Count Jon Jones amongst those that was shocked when he was pulled from Saturday’s UFC 200 fight card due to a potential anti-doping violation stemming from a June 16 out-of-competition sample collection.
“It really hurts a lot. Supposedly they found something in one of my samples, I have no clue what it is. I can’t even pronounce it,” said Jones at a hastily assembled press conference Thursday morning, hinting at the possibility of a tainted supplement. “I’ve been taking the same majority of supplement my entire career.”
Although Jones was surprised and questioned what might have caused an adverse drug test result, he was also tearful and apologetic that it led to him being pulled from the UFC’s biggest fight card of the year, if not it’s history.
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“I want to start by apologizing to all the fans who came out to support me for UFC 200, obviously the UFC and the Fertittas (UFC owners) for not being able to perform. I know there’s a lot that’s gone into this event. Daniel Cormier, I want to apologize to Daniel Cormier. I just want to apologize to everyone, sincerely. I’m really sorry about this happening,” Jones said before having to leave the stage for a few minutes to collect himself.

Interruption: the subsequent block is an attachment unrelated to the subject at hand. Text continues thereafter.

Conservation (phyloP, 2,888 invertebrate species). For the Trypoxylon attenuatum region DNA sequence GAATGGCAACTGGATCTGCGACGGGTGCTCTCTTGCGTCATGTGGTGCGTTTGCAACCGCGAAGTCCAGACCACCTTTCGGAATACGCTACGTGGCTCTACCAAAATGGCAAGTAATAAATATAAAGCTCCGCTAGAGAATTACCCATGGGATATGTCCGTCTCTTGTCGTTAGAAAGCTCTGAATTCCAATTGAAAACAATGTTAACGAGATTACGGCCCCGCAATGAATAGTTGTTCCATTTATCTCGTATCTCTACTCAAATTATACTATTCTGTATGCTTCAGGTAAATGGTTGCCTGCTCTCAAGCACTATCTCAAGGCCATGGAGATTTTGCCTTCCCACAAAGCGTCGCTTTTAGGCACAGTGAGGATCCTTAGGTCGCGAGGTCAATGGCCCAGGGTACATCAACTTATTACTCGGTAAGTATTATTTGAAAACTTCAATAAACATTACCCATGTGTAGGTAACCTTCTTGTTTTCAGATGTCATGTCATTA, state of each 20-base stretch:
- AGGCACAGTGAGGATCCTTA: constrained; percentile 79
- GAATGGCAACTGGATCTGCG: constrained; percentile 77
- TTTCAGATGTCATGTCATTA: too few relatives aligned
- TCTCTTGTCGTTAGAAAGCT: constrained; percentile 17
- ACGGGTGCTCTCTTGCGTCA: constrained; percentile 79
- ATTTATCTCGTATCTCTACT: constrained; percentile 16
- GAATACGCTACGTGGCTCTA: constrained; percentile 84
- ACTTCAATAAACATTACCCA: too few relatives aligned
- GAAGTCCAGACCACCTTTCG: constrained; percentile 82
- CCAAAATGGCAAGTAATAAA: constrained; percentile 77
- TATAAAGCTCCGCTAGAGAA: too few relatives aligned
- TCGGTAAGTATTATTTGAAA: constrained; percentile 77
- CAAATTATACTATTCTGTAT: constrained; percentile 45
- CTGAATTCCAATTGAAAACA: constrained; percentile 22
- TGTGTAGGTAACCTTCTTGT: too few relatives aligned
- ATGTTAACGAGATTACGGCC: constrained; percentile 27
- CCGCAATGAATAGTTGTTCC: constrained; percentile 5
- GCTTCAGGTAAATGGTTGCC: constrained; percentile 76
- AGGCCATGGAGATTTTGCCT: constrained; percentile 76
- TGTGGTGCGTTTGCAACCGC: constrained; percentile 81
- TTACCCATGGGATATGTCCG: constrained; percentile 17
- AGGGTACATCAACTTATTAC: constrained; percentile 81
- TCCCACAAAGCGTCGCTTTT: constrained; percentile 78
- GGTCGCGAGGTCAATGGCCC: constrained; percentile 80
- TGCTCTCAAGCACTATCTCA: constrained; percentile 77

While Jones and his manager, Malki Kawa, who also fielded questions at the Thursday morning press conference, wouldn’t divulge what Jones had tested positive for, they did confirm that it was a substance that triggered the potential anti-doping violation. As such, they are having Jones’ B sample tested.
When an athlete sample is collected, it is divided in two. That way, after the first, or A, sample is tested, a second test on the B sample can be conducted in order to verify or contradict the initial result.
Kawa was hopeful that the B sample might through the initial result into question, but he was also realistic about the chances of that happening. It’s rare.
“The chances of that coming back negative are very slim, but we’re hoping that might happen.”
If Jones is ultimately found guilty of violating the UFC Anti-Doping Policy as initial results indicate, he could face a two-year suspension. Fellow UFC fighters Tim Means and Yoel Romero recently received lesser sentences when it was shown that their positive test results stemmed from tainted supplements, so it’s not out of the question for Jones to receive similar treatment if a tainted supplement is ultimately to blame.
Even if Jones receives a two-year suspension, he doesn’t consider it a career death sentence.
“If I do have to sit for two years, I’ll definitely be back,” he said, struggling, but failing, to hold back tears. “At the end of the day, I’m a fighter. I’m a fighter. Even if I may seem broken right here, I’m not broken. I’m just really upset. I’ll find the good in this.”